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Actor
07-08-2016, 04:09 PM
What's the difference, if any, between an "app" and a "program"?

if I write a handicapping program is it an app?

barn32
07-08-2016, 04:47 PM
What's the difference, if any, between an "app" and a "program"?

if I write a handicapping program is it an app?
Apps are programs that are written for phones.

Dave Schwartz
07-08-2016, 06:13 PM
Programmers have been calling them "applications" or "apps" for decades.

They are the same, but as Barn said, in today's vernacular, "apps" usually apply to programs for mobile devices.

JustRalph
07-08-2016, 06:43 PM
Technically they are also sandboxed, I think ?

Tape Reader
07-08-2016, 10:18 PM
Technically they are also sandboxed, I think ?

Please, what is “sandboxed?”

Dave Schwartz
07-09-2016, 02:16 AM
https://en.wikipedia.org/wiki/Sandbox_(software_development)

A sandbox is a testing environment that isolates untested code changes and outright experimentation from the production environment or repository, in the context of software development including Web development and revision control. Sandboxing protects "live" servers and their data, vetted source code distributions, and other collections of code, data and/or content...

Longshot6977
07-09-2016, 01:21 PM
What's the difference, if any, between an "app" and a "program"?

if I write a handicapping program is it an app?

This may help you further to understand the difference.

https://wmtang.org/2014/09/22/what-is-the-difference-between-an-app-and-a-program/

JustRalph
07-09-2016, 03:27 PM
Please, what is “sandboxed?”


In a broader sense "sandboxed" the term has evolved to mean that an "app" doesn't share any memory range with other programs or apps. Most mobile software runs separate from the other apps, no memory swapping etc.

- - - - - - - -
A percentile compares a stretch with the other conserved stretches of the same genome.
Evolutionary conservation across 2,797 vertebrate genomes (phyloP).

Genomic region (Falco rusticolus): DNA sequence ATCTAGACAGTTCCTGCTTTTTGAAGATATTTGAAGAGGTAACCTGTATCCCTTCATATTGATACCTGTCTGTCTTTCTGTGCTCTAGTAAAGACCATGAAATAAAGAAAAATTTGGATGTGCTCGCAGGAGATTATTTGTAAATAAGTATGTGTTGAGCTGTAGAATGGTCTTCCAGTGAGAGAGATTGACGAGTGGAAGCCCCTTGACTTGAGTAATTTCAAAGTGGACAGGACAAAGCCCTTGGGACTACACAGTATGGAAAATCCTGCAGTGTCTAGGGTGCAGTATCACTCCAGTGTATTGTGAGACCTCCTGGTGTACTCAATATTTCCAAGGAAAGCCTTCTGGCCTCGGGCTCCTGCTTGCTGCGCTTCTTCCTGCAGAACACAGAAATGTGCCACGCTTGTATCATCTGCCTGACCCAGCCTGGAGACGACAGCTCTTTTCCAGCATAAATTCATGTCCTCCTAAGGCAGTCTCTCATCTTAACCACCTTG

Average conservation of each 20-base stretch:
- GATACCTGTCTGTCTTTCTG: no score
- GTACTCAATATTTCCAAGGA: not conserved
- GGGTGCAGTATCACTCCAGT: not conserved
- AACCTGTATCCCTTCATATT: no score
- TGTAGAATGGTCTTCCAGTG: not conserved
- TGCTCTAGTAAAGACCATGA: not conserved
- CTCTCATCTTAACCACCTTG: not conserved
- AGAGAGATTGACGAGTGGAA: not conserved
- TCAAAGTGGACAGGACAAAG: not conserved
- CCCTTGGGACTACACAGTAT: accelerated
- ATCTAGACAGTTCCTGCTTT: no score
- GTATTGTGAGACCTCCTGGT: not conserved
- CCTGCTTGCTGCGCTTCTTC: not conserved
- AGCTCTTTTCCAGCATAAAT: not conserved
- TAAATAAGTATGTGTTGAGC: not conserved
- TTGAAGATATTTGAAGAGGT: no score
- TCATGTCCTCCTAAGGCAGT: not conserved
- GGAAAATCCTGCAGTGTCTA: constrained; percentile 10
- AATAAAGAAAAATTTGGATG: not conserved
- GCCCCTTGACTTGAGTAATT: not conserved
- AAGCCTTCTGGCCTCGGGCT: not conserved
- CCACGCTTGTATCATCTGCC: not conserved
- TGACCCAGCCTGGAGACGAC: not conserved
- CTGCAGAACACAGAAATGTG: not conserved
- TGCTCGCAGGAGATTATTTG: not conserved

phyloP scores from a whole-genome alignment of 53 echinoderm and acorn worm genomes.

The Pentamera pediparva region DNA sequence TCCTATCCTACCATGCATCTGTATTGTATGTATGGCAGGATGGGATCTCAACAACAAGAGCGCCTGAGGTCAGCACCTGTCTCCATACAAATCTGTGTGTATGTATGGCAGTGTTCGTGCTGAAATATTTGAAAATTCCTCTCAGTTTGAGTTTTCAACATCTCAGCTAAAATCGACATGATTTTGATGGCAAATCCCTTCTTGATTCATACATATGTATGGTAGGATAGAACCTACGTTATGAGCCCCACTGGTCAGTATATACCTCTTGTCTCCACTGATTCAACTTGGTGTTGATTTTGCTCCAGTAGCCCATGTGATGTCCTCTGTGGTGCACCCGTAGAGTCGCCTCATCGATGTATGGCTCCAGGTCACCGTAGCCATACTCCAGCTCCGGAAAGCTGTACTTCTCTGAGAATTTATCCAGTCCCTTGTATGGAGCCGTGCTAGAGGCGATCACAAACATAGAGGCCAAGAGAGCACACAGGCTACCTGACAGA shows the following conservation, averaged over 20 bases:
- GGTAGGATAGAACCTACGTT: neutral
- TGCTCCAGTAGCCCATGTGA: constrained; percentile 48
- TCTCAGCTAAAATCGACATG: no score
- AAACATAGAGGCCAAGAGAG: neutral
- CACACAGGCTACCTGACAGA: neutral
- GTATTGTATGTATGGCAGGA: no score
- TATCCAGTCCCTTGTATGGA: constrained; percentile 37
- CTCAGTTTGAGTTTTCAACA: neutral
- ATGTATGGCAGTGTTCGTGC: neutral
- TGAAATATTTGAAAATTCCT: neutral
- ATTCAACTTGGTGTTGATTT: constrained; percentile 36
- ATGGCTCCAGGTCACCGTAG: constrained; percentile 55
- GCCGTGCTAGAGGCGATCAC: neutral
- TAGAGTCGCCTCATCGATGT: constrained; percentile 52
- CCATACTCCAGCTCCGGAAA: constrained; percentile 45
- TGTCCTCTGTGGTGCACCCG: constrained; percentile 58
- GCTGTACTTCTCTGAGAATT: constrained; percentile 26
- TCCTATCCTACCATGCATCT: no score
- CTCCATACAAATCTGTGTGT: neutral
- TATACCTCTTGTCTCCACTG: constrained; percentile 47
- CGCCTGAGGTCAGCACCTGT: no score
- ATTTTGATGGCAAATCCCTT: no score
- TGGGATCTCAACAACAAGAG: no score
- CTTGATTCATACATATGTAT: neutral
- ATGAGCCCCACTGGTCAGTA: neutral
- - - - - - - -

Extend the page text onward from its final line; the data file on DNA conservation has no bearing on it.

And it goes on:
This makes an app less likely to crash or cause another program to malfunction etc. they don't step on each other. Therein it's a self contained "app" as opposed to a program that uses the operating system to swap memory or manage memory etc

When I have talked to developers, this is something we talk about and they brag on when wanting you to hire them to write an app.

Dave Schwartz
07-09-2016, 05:32 PM
Ralph,

So if it runs in its own space and does not allow swap outs, and a bunch of other apps do the same, what happens when the system runs out of resources?

Tape Reader
07-09-2016, 07:13 PM
In a broader sense "sandboxed" the term has evolved to mean that an "app" doesn't share any memory range with other programs or apps. Most mobile software runs separate from the other apps, no memory swapping etc.

This makes an app less likely to crash or cause another program to malfunction etc. they don't step on each other. Therein it's a self contained "app" as opposed to a program that uses the operating system to swap memory or manage memory etc

When I have talked to developers, this is something we talk about and they brag on when wanting you to hire them to write an app.

Thank you very much for that answer. And, very happy to see that you are back. Always liked your contributions.

JustRalph
07-09-2016, 10:11 PM
Ralph,

So if it runs in its own space and does not allow swap outs, and a bunch of other apps do the same, what happens when the system runs out of resources?

I love it when you ask questions and you already know the answer :lol:

In the IOS Apple environment they say that you would have to run way too many apps to get there

My mother in law never closes apps on her iPad. She calls me with about 25 apps open and wants to know why her iPad is running so slow or apps are "disappearing". A simple restart fixes it.